Professional Education

  • Bachelor of Science, Unlisted School (2008)
  • Doctor of Philosophy, University of Toronto (2013)

Stanford Advisors


All Publications

  • Antigen presentation profiling reveals recognition of lymphoma immunoglobulin neoantigens NATURE Khodadoust, M. S., Olsson, N., Wagar, L. E., Haabeth, O. A., Chen, B., Swaminathan, K., Rawson, K., Liu, C. L., Steiner, D., Lund, P., Rao, S., Zhang, L., Marceau, C., Stehr, H., Newman, A. M., Czerwinski, D. K., Carlton, V. E., Moorhead, M., Faham, M., Kohrt, H. E., Carette, J., Green, M. R., Davis, M. M., Levy, R., Elias, J. E., Alizadeh, A. A. 2017; 543 (7647): 723-?


    Cancer somatic mutations can generate neoantigens that distinguish malignant from normal cells. However, the personalized identification and validation of neoantigens remains a major challenge. Here we discover neoantigens in human mantle-cell lymphomas by using an integrated genomic and proteomic strategy that interrogates tumour antigen peptides presented by major histocompatibility complex (MHC) class I and class II molecules. We applied this approach to systematically characterize MHC ligands from 17 patients. Remarkably, all discovered neoantigenic peptides were exclusively derived from the lymphoma immunoglobulin heavy- or light-chain variable regions. Although we identified MHC presentation of private polymorphic germline alleles, no mutated peptides were recovered from non-immunoglobulin somatically mutated genes. Somatic mutations within the immunoglobulin variable region were almost exclusively presented by MHC class II. We isolated circulating CD4(+) T cells specific for immunoglobulin-derived neoantigens and found these cells could mediate killing of autologous lymphoma cells. These results demonstrate that an integrative approach combining MHC isolation, peptide identification, and exome sequencing is an effective platform to uncover tumour neoantigens. Application of this strategy to human lymphoma implicates immunoglobulin neoantigens as targets for lymphoma immunotherapy.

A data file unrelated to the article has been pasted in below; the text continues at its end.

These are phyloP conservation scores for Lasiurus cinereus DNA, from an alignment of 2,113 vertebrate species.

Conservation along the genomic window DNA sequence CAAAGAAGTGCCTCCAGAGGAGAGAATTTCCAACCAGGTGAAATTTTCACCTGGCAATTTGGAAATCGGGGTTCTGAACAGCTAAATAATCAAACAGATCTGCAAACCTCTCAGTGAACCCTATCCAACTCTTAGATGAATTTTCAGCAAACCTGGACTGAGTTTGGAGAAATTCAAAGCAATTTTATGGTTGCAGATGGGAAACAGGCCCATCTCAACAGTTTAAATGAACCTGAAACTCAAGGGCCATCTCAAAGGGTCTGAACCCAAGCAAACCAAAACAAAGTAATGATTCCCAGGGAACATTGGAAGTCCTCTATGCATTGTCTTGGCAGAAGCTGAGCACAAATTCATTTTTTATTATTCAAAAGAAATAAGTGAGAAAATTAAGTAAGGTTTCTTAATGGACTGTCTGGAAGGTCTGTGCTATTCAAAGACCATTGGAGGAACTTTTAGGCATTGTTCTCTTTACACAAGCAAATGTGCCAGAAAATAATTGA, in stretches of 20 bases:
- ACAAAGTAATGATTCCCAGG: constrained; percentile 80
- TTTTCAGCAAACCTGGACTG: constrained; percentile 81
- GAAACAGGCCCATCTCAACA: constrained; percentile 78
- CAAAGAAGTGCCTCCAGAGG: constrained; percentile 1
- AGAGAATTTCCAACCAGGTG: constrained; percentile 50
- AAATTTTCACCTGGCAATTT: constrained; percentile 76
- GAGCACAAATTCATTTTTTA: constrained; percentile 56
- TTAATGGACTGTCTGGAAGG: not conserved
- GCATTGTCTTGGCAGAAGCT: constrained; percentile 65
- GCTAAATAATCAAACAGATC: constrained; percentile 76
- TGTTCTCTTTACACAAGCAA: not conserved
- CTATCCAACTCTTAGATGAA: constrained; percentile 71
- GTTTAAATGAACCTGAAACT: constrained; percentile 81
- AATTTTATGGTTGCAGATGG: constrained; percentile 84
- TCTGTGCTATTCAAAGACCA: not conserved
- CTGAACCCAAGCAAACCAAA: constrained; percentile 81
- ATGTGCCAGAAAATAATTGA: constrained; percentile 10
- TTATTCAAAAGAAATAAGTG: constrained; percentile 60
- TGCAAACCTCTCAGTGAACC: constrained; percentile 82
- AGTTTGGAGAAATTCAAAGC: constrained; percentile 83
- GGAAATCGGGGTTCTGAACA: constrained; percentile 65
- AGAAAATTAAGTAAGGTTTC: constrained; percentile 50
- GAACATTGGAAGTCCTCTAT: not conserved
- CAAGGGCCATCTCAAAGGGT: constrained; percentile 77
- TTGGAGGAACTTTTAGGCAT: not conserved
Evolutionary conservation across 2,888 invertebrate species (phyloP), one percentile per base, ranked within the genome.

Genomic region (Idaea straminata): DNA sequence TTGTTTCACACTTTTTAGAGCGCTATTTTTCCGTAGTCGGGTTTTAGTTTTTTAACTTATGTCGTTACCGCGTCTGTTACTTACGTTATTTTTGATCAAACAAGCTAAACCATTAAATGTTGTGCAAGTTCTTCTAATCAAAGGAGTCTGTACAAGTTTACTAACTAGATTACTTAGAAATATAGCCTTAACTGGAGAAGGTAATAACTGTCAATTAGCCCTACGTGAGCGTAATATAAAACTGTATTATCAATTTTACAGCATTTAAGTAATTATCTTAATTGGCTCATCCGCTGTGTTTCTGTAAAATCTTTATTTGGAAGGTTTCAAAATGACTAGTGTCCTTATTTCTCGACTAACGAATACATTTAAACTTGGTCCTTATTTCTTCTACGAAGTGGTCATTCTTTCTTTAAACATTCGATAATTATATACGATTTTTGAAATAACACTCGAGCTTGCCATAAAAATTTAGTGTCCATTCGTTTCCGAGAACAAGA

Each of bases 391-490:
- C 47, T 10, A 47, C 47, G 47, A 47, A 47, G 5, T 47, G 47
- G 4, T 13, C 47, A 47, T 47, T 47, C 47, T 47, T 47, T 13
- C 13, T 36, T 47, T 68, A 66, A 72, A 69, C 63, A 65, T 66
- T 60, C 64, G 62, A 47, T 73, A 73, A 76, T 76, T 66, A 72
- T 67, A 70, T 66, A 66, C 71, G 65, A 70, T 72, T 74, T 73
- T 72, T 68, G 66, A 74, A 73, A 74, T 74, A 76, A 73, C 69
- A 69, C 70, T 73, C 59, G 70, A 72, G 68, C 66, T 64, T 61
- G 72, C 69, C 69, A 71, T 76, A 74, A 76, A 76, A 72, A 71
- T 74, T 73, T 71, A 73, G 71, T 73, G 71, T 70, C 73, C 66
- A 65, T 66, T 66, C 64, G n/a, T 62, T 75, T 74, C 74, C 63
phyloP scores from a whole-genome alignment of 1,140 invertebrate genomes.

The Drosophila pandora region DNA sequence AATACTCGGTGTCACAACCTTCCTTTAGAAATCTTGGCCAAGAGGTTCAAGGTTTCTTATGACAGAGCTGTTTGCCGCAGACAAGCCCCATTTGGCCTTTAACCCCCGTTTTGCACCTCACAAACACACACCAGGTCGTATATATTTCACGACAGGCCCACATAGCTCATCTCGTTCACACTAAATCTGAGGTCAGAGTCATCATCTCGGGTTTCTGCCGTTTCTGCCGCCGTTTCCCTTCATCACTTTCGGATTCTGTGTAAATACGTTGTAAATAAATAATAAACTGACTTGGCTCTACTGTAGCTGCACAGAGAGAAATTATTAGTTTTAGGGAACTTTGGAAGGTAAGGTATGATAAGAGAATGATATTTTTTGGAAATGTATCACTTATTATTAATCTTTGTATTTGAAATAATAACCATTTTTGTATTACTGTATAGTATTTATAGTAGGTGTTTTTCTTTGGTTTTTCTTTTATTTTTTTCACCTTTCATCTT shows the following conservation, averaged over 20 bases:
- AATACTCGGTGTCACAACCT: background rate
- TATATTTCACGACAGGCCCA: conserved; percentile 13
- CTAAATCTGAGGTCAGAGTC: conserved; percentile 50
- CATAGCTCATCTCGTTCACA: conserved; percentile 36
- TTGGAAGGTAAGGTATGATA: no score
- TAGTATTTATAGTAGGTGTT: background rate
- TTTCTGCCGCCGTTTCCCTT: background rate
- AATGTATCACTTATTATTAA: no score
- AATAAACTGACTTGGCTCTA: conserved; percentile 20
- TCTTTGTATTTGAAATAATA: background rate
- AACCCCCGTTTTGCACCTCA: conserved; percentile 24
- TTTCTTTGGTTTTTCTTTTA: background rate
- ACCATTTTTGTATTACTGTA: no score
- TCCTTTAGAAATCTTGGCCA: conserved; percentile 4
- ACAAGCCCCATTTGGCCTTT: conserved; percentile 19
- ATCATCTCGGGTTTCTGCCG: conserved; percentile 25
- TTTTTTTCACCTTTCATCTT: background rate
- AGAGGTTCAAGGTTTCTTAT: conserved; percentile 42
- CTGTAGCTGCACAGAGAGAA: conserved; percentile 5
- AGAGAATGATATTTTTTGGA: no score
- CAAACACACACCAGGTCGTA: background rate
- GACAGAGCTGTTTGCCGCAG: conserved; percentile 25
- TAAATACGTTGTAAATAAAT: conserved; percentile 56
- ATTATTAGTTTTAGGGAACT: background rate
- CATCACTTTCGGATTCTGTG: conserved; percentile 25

View details for DOI 10.1038/nature21433

    View details for Web of Science ID 000397619700057

    View details for PubMedID 28329770

  • Intrinsic 4-1BB signals are indispensable for the establishment of an influenza-specific tissue-resident memory CD8 T-cell population in the lung. Mucosal immunology Zhou, A. C., Wagar, L. E., Wortzman, M. E., Watts, T. H. 2017